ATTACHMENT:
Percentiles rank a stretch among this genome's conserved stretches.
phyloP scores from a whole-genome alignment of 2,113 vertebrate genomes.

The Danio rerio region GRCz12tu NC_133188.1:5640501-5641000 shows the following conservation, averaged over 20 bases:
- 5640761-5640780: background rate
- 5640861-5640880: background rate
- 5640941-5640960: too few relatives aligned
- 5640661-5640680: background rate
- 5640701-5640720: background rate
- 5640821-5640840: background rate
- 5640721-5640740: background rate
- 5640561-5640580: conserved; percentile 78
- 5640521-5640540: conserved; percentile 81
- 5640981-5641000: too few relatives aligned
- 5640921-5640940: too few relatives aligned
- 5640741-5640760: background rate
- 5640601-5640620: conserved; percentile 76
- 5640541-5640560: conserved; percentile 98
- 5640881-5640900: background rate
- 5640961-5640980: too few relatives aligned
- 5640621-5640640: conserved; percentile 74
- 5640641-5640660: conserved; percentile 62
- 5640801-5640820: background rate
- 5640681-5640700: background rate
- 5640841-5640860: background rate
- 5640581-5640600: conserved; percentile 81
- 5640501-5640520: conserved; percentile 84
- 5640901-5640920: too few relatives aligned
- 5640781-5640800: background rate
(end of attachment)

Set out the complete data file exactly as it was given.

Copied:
Percentiles rank a stretch among this genome's conserved stretches.
phyloP scores from a whole-genome alignment of 2,113 vertebrate genomes.

The Danio rerio region GRCz12tu NC_133188.1:5640501-5641000 shows the following conservation, averaged over 20 bases:
- 5640761-5640780: background rate
- 5640861-5640880: background rate
- 5640941-5640960: too few relatives aligned
- 5640661-5640680: background rate
- 5640701-5640720: background rate
- 5640821-5640840: background rate
- 5640721-5640740: background rate
- 5640561-5640580: conserved; percentile 78
- 5640521-5640540: conserved; percentile 81
- 5640981-5641000: too few relatives aligned
- 5640921-5640940: too few relatives aligned
- 5640741-5640760: background rate
- 5640601-5640620: conserved; percentile 76
- 5640541-5640560: conserved; percentile 98
- 5640881-5640900: background rate
- 5640961-5640980: too few relatives aligned
- 5640621-5640640: conserved; percentile 74
- 5640641-5640660: conserved; percentile 62
- 5640801-5640820: background rate
- 5640681-5640700: background rate
- 5640841-5640860: background rate
- 5640581-5640600: conserved; percentile 81
- 5640501-5640520: conserved; percentile 84
- 5640901-5640920: too few relatives aligned
- 5640781-5640800: background rate